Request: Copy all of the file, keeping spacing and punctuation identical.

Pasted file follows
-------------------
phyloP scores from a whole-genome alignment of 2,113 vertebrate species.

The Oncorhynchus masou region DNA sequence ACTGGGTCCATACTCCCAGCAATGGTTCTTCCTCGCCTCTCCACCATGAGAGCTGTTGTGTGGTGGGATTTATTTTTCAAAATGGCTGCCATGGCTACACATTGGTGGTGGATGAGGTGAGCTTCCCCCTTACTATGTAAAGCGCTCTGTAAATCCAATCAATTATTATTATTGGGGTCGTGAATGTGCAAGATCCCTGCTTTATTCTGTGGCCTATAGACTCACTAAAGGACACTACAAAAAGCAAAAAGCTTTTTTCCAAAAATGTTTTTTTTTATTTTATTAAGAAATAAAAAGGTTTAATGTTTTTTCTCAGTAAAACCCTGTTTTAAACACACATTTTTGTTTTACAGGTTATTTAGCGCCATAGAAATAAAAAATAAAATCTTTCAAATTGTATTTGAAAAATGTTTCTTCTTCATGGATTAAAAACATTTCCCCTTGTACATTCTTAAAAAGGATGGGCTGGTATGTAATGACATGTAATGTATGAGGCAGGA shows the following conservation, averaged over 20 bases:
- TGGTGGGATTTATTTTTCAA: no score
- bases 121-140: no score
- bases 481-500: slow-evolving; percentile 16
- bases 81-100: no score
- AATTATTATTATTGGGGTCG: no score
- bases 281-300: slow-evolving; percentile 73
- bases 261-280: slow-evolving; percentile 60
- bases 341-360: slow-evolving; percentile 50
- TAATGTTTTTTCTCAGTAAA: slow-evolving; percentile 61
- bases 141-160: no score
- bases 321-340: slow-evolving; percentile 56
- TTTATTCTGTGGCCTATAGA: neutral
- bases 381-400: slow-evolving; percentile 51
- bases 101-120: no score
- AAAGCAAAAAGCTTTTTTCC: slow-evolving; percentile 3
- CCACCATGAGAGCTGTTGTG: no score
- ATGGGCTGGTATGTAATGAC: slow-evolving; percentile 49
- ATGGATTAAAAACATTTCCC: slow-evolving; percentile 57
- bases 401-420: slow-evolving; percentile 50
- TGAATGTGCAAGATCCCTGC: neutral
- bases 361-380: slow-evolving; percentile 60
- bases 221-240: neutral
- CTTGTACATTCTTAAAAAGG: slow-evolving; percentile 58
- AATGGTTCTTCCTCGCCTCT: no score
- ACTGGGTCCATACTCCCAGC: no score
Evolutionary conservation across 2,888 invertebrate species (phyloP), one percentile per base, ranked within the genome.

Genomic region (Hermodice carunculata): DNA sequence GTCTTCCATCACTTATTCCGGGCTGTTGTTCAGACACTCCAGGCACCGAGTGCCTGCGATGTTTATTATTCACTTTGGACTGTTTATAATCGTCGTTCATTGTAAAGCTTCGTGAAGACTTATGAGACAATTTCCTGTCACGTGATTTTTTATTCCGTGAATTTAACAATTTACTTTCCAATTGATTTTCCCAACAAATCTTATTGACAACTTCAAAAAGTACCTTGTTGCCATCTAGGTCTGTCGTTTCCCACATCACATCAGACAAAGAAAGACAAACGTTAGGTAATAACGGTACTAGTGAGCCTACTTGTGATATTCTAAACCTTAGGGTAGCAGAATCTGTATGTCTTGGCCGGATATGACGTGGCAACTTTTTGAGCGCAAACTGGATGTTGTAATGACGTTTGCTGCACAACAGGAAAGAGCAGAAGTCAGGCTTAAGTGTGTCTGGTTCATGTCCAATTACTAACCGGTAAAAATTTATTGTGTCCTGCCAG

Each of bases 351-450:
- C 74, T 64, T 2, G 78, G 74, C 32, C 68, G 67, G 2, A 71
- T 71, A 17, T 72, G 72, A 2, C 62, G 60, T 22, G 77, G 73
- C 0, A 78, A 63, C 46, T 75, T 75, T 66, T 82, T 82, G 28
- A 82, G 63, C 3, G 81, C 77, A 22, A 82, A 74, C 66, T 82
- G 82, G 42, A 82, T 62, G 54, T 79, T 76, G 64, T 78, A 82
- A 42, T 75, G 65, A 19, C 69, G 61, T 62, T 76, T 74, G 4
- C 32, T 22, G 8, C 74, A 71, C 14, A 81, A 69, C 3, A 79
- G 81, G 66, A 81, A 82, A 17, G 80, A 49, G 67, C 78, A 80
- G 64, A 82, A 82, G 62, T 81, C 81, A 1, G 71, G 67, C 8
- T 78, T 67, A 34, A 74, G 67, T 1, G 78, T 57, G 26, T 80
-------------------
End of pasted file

phyloP scores from a whole-genome alignment of 2,113 vertebrate species.

The Oncorhynchus masou region DNA sequence ACTGGGTCCATACTCCCAGCAATGGTTCTTCCTCGCCTCTCCACCATGAGAGCTGTTGTGTGGTGGGATTTATTTTTCAAAATGGCTGCCATGGCTACACATTGGTGGTGGATGAGGTGAGCTTCCCCCTTACTATGTAAAGCGCTCTGTAAATCCAATCAATTATTATTATTGGGGTCGTGAATGTGCAAGATCCCTGCTTTATTCTGTGGCCTATAGACTCACTAAAGGACACTACAAAAAGCAAAAAGCTTTTTTCCAAAAATGTTTTTTTTTATTTTATTAAGAAATAAAAAGGTTTAATGTTTTTTCTCAGTAAAACCCTGTTTTAAACACACATTTTTGTTTTACAGGTTATTTAGCGCCATAGAAATAAAAAATAAAATCTTTCAAATTGTATTTGAAAAATGTTTCTTCTTCATGGATTAAAAACATTTCCCCTTGTACATTCTTAAAAAGGATGGGCTGGTATGTAATGACATGTAATGTATGAGGCAGGA shows the following conservation, averaged over 20 bases:
- TGGTGGGATTTATTTTTCAA: no score
- bases 121-140: no score
- bases 481-500: slow-evolving; percentile 16
- bases 81-100: no score
- AATTATTATTATTGGGGTCG: no score
- bases 281-300: slow-evolving; percentile 73
- bases 261-280: slow-evolving; percentile 60
- bases 341-360: slow-evolving; percentile 50
- TAATGTTTTTTCTCAGTAAA: slow-evolving; percentile 61
- bases 141-160: no score
- bases 321-340: slow-evolving; percentile 56
- TTTATTCTGTGGCCTATAGA: neutral
- bases 381-400: slow-evolving; percentile 51
- bases 101-120: no score
- AAAGCAAAAAGCTTTTTTCC: slow-evolving; percentile 3
- CCACCATGAGAGCTGTTGTG: no score
- ATGGGCTGGTATGTAATGAC: slow-evolving; percentile 49
- ATGGATTAAAAACATTTCCC: slow-evolving; percentile 57
- bases 401-420: slow-evolving; percentile 50
- TGAATGTGCAAGATCCCTGC: neutral
- bases 361-380: slow-evolving; percentile 60
- bases 221-240: neutral
- CTTGTACATTCTTAAAAAGG: slow-evolving; percentile 58
- AATGGTTCTTCCTCGCCTCT: no score
- ACTGGGTCCATACTCCCAGC: no score
Evolutionary conservation across 2,888 invertebrate species (phyloP), one percentile per base, ranked within the genome.

Genomic region (Hermodice carunculata): DNA sequence GTCTTCCATCACTTATTCCGGGCTGTTGTTCAGACACTCCAGGCACCGAGTGCCTGCGATGTTTATTATTCACTTTGGACTGTTTATAATCGTCGTTCATTGTAAAGCTTCGTGAAGACTTATGAGACAATTTCCTGTCACGTGATTTTTTATTCCGTGAATTTAACAATTTACTTTCCAATTGATTTTCCCAACAAATCTTATTGACAACTTCAAAAAGTACCTTGTTGCCATCTAGGTCTGTCGTTTCCCACATCACATCAGACAAAGAAAGACAAACGTTAGGTAATAACGGTACTAGTGAGCCTACTTGTGATATTCTAAACCTTAGGGTAGCAGAATCTGTATGTCTTGGCCGGATATGACGTGGCAACTTTTTGAGCGCAAACTGGATGTTGTAATGACGTTTGCTGCACAACAGGAAAGAGCAGAAGTCAGGCTTAAGTGTGTCTGGTTCATGTCCAATTACTAACCGGTAAAAATTTATTGTGTCCTGCCAG

Each of bases 351-450:
- C 74, T 64, T 2, G 78, G 74, C 32, C 68, G 67, G 2, A 71
- T 71, A 17, T 72, G 72, A 2, C 62, G 60, T 22, G 77, G 73
- C 0, A 78, A 63, C 46, T 75, T 75, T 66, T 82, T 82, G 28
- A 82, G 63, C 3, G 81, C 77, A 22, A 82, A 74, C 66, T 82
- G 82, G 42, A 82, T 62, G 54, T 79, T 76, G 64, T 78, A 82
- A 42, T 75, G 65, A 19, C 69, G 61, T 62, T 76, T 74, G 4
- C 32, T 22, G 8, C 74, A 71, C 14, A 81, A 69, C 3, A 79
- G 81, G 66, A 81, A 82, A 17, G 80, A 49, G 67, C 78, A 80
- G 64, A 82, A 82, G 62, T 81, C 81, A 1, G 71, G 67, C 8
- T 78, T 67, A 34, A 74, G 67, T 1, G 78, T 57, G 26, T 80